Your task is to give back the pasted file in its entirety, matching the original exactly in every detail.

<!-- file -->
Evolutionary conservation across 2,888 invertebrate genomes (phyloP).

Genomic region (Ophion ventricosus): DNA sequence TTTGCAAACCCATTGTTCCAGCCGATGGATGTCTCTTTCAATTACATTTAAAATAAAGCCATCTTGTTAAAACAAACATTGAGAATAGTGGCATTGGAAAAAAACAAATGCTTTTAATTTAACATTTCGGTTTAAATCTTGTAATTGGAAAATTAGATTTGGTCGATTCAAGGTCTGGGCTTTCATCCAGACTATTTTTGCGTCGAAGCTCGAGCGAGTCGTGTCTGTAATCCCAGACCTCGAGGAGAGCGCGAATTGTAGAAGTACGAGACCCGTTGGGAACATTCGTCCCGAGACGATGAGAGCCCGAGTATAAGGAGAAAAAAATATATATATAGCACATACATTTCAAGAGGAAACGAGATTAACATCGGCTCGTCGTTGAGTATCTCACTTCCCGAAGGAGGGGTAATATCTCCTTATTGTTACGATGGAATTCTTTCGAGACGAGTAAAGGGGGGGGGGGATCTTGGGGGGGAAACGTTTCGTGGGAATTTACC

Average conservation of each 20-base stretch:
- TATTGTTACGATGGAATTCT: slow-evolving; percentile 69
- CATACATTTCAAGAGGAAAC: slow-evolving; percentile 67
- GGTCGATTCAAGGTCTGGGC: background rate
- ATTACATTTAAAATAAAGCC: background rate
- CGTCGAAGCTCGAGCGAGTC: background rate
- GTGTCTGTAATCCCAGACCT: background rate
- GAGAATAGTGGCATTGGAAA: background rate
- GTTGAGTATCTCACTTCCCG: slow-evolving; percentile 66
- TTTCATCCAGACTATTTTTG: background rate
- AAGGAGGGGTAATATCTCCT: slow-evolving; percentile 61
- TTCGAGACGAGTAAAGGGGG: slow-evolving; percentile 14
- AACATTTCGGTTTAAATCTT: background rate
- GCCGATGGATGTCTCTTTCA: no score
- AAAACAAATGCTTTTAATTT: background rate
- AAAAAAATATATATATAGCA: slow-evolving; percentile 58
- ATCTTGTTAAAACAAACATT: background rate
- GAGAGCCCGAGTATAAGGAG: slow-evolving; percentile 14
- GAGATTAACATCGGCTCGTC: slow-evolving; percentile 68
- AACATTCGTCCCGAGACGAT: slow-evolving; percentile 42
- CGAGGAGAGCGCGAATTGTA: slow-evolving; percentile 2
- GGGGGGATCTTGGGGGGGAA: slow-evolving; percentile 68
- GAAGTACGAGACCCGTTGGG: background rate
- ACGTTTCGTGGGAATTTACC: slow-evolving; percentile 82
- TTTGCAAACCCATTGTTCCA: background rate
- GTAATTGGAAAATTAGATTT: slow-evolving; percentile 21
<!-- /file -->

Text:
Evolutionary conservation across 2,888 invertebrate genomes (phyloP).

Genomic region (Ophion ventricosus): DNA sequence TTTGCAAACCCATTGTTCCAGCCGATGGATGTCTCTTTCAATTACATTTAAAATAAAGCCATCTTGTTAAAACAAACATTGAGAATAGTGGCATTGGAAAAAAACAAATGCTTTTAATTTAACATTTCGGTTTAAATCTTGTAATTGGAAAATTAGATTTGGTCGATTCAAGGTCTGGGCTTTCATCCAGACTATTTTTGCGTCGAAGCTCGAGCGAGTCGTGTCTGTAATCCCAGACCTCGAGGAGAGCGCGAATTGTAGAAGTACGAGACCCGTTGGGAACATTCGTCCCGAGACGATGAGAGCCCGAGTATAAGGAGAAAAAAATATATATATAGCACATACATTTCAAGAGGAAACGAGATTAACATCGGCTCGTCGTTGAGTATCTCACTTCCCGAAGGAGGGGTAATATCTCCTTATTGTTACGATGGAATTCTTTCGAGACGAGTAAAGGGGGGGGGGGATCTTGGGGGGGAAACGTTTCGTGGGAATTTACC

Average conservation of each 20-base stretch:
- TATTGTTACGATGGAATTCT: slow-evolving; percentile 69
- CATACATTTCAAGAGGAAAC: slow-evolving; percentile 67
- GGTCGATTCAAGGTCTGGGC: background rate
- ATTACATTTAAAATAAAGCC: background rate
- CGTCGAAGCTCGAGCGAGTC: background rate
- GTGTCTGTAATCCCAGACCT: background rate
- GAGAATAGTGGCATTGGAAA: background rate
- GTTGAGTATCTCACTTCCCG: slow-evolving; percentile 66
- TTTCATCCAGACTATTTTTG: background rate
- AAGGAGGGGTAATATCTCCT: slow-evolving; percentile 61
- TTCGAGACGAGTAAAGGGGG: slow-evolving; percentile 14
- AACATTTCGGTTTAAATCTT: background rate
- GCCGATGGATGTCTCTTTCA: no score
- AAAACAAATGCTTTTAATTT: background rate
- AAAAAAATATATATATAGCA: slow-evolving; percentile 58
- ATCTTGTTAAAACAAACATT: background rate
- GAGAGCCCGAGTATAAGGAG: slow-evolving; percentile 14
- GAGATTAACATCGGCTCGTC: slow-evolving; percentile 68
- AACATTCGTCCCGAGACGAT: slow-evolving; percentile 42
- CGAGGAGAGCGCGAATTGTA: slow-evolving; percentile 2
- GGGGGGATCTTGGGGGGGAA: slow-evolving; percentile 68
- GAAGTACGAGACCCGTTGGG: background rate
- ACGTTTCGTGGGAATTTACC: slow-evolving; percentile 82
- TTTGCAAACCCATTGTTCCA: background rate
- GTAATTGGAAAATTAGATTT: slow-evolving; percentile 21